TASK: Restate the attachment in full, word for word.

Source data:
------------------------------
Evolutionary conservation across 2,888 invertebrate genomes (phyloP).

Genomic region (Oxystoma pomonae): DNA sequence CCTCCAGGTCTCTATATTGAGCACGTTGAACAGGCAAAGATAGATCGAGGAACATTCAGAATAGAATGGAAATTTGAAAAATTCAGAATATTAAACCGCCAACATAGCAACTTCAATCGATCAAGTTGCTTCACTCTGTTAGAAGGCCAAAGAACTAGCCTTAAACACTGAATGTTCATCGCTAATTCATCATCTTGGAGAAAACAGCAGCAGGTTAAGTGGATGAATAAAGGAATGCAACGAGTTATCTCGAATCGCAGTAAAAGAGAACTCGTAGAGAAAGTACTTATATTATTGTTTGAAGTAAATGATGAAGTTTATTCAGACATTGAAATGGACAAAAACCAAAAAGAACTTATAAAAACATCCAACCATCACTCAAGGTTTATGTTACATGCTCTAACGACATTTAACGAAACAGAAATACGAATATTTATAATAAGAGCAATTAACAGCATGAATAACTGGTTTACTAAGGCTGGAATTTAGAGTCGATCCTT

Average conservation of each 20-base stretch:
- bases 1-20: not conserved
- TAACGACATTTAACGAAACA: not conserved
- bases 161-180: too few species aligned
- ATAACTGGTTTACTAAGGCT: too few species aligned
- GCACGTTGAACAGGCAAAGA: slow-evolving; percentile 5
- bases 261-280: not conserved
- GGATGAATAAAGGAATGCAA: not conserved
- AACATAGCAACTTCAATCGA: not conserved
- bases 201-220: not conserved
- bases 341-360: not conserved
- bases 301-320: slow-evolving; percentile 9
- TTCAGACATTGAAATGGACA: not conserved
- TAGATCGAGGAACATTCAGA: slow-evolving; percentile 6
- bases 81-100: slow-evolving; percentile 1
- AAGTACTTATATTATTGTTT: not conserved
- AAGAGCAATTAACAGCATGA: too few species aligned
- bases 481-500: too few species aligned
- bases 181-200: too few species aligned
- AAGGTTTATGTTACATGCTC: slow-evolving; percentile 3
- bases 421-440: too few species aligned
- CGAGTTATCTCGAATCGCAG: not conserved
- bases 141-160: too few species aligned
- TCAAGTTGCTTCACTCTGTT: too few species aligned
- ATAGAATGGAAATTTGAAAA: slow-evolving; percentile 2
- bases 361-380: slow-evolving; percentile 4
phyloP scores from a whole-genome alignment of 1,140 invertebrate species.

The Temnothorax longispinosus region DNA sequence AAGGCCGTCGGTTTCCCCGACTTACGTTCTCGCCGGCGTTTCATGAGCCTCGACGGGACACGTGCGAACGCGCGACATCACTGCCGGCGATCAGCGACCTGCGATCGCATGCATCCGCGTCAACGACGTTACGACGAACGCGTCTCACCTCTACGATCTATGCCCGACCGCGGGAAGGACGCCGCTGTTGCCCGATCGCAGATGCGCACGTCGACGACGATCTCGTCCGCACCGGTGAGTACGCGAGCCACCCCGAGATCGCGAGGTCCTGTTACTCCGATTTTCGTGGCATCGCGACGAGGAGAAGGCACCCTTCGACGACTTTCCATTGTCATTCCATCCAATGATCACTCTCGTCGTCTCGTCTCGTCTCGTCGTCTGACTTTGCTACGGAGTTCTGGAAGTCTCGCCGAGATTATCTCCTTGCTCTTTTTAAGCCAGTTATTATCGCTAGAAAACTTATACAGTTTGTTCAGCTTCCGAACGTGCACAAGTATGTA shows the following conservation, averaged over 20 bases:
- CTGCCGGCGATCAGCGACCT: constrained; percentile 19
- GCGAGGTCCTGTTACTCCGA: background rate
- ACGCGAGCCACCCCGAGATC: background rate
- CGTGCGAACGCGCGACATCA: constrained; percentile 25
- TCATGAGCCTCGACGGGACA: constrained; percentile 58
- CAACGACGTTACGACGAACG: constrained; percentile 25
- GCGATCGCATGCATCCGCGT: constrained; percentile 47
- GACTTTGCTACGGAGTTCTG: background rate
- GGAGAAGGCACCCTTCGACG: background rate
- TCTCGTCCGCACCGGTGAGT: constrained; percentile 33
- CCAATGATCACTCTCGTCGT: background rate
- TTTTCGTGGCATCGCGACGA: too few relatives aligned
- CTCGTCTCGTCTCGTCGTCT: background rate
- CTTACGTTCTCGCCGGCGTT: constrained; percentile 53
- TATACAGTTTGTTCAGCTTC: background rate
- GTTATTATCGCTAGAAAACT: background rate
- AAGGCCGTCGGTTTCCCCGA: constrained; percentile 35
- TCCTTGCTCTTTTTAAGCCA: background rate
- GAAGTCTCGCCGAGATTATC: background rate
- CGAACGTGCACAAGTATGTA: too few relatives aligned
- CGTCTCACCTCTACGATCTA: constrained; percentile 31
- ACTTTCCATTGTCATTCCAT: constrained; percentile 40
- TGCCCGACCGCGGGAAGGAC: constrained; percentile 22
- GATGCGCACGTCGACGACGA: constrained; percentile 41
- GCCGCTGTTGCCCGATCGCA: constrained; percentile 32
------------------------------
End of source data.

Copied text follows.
Evolutionary conservation across 2,888 invertebrate genomes (phyloP).

Genomic region (Oxystoma pomonae): DNA sequence CCTCCAGGTCTCTATATTGAGCACGTTGAACAGGCAAAGATAGATCGAGGAACATTCAGAATAGAATGGAAATTTGAAAAATTCAGAATATTAAACCGCCAACATAGCAACTTCAATCGATCAAGTTGCTTCACTCTGTTAGAAGGCCAAAGAACTAGCCTTAAACACTGAATGTTCATCGCTAATTCATCATCTTGGAGAAAACAGCAGCAGGTTAAGTGGATGAATAAAGGAATGCAACGAGTTATCTCGAATCGCAGTAAAAGAGAACTCGTAGAGAAAGTACTTATATTATTGTTTGAAGTAAATGATGAAGTTTATTCAGACATTGAAATGGACAAAAACCAAAAAGAACTTATAAAAACATCCAACCATCACTCAAGGTTTATGTTACATGCTCTAACGACATTTAACGAAACAGAAATACGAATATTTATAATAAGAGCAATTAACAGCATGAATAACTGGTTTACTAAGGCTGGAATTTAGAGTCGATCCTT

Average conservation of each 20-base stretch:
- bases 1-20: not conserved
- TAACGACATTTAACGAAACA: not conserved
- bases 161-180: too few species aligned
- ATAACTGGTTTACTAAGGCT: too few species aligned
- GCACGTTGAACAGGCAAAGA: slow-evolving; percentile 5
- bases 261-280: not conserved
- GGATGAATAAAGGAATGCAA: not conserved
- AACATAGCAACTTCAATCGA: not conserved
- bases 201-220: not conserved
- bases 341-360: not conserved
- bases 301-320: slow-evolving; percentile 9
- TTCAGACATTGAAATGGACA: not conserved
- TAGATCGAGGAACATTCAGA: slow-evolving; percentile 6
- bases 81-100: slow-evolving; percentile 1
- AAGTACTTATATTATTGTTT: not conserved
- AAGAGCAATTAACAGCATGA: too few species aligned
- bases 481-500: too few species aligned
- bases 181-200: too few species aligned
- AAGGTTTATGTTACATGCTC: slow-evolving; percentile 3
- bases 421-440: too few species aligned
- CGAGTTATCTCGAATCGCAG: not conserved
- bases 141-160: too few species aligned
- TCAAGTTGCTTCACTCTGTT: too few species aligned
- ATAGAATGGAAATTTGAAAA: slow-evolving; percentile 2
- bases 361-380: slow-evolving; percentile 4
phyloP scores from a whole-genome alignment of 1,140 invertebrate species.

The Temnothorax longispinosus region DNA sequence AAGGCCGTCGGTTTCCCCGACTTACGTTCTCGCCGGCGTTTCATGAGCCTCGACGGGACACGTGCGAACGCGCGACATCACTGCCGGCGATCAGCGACCTGCGATCGCATGCATCCGCGTCAACGACGTTACGACGAACGCGTCTCACCTCTACGATCTATGCCCGACCGCGGGAAGGACGCCGCTGTTGCCCGATCGCAGATGCGCACGTCGACGACGATCTCGTCCGCACCGGTGAGTACGCGAGCCACCCCGAGATCGCGAGGTCCTGTTACTCCGATTTTCGTGGCATCGCGACGAGGAGAAGGCACCCTTCGACGACTTTCCATTGTCATTCCATCCAATGATCACTCTCGTCGTCTCGTCTCGTCTCGTCGTCTGACTTTGCTACGGAGTTCTGGAAGTCTCGCCGAGATTATCTCCTTGCTCTTTTTAAGCCAGTTATTATCGCTAGAAAACTTATACAGTTTGTTCAGCTTCCGAACGTGCACAAGTATGTA shows the following conservation, averaged over 20 bases:
- CTGCCGGCGATCAGCGACCT: constrained; percentile 19
- GCGAGGTCCTGTTACTCCGA: background rate
- ACGCGAGCCACCCCGAGATC: background rate
- CGTGCGAACGCGCGACATCA: constrained; percentile 25
- TCATGAGCCTCGACGGGACA: constrained; percentile 58
- CAACGACGTTACGACGAACG: constrained; percentile 25
- GCGATCGCATGCATCCGCGT: constrained; percentile 47
- GACTTTGCTACGGAGTTCTG: background rate
- GGAGAAGGCACCCTTCGACG: background rate
- TCTCGTCCGCACCGGTGAGT: constrained; percentile 33
- CCAATGATCACTCTCGTCGT: background rate
- TTTTCGTGGCATCGCGACGA: too few relatives aligned
- CTCGTCTCGTCTCGTCGTCT: background rate
- CTTACGTTCTCGCCGGCGTT: constrained; percentile 53
- TATACAGTTTGTTCAGCTTC: background rate
- GTTATTATCGCTAGAAAACT: background rate
- AAGGCCGTCGGTTTCCCCGA: constrained; percentile 35
- TCCTTGCTCTTTTTAAGCCA: background rate
- GAAGTCTCGCCGAGATTATC: background rate
- CGAACGTGCACAAGTATGTA: too few relatives aligned
- CGTCTCACCTCTACGATCTA: constrained; percentile 31
- ACTTTCCATTGTCATTCCAT: constrained; percentile 40
- TGCCCGACCGCGGGAAGGAC: constrained; percentile 22
- GATGCGCACGTCGACGACGA: constrained; percentile 41
- GCCGCTGTTGCCCGATCGCA: constrained; percentile 32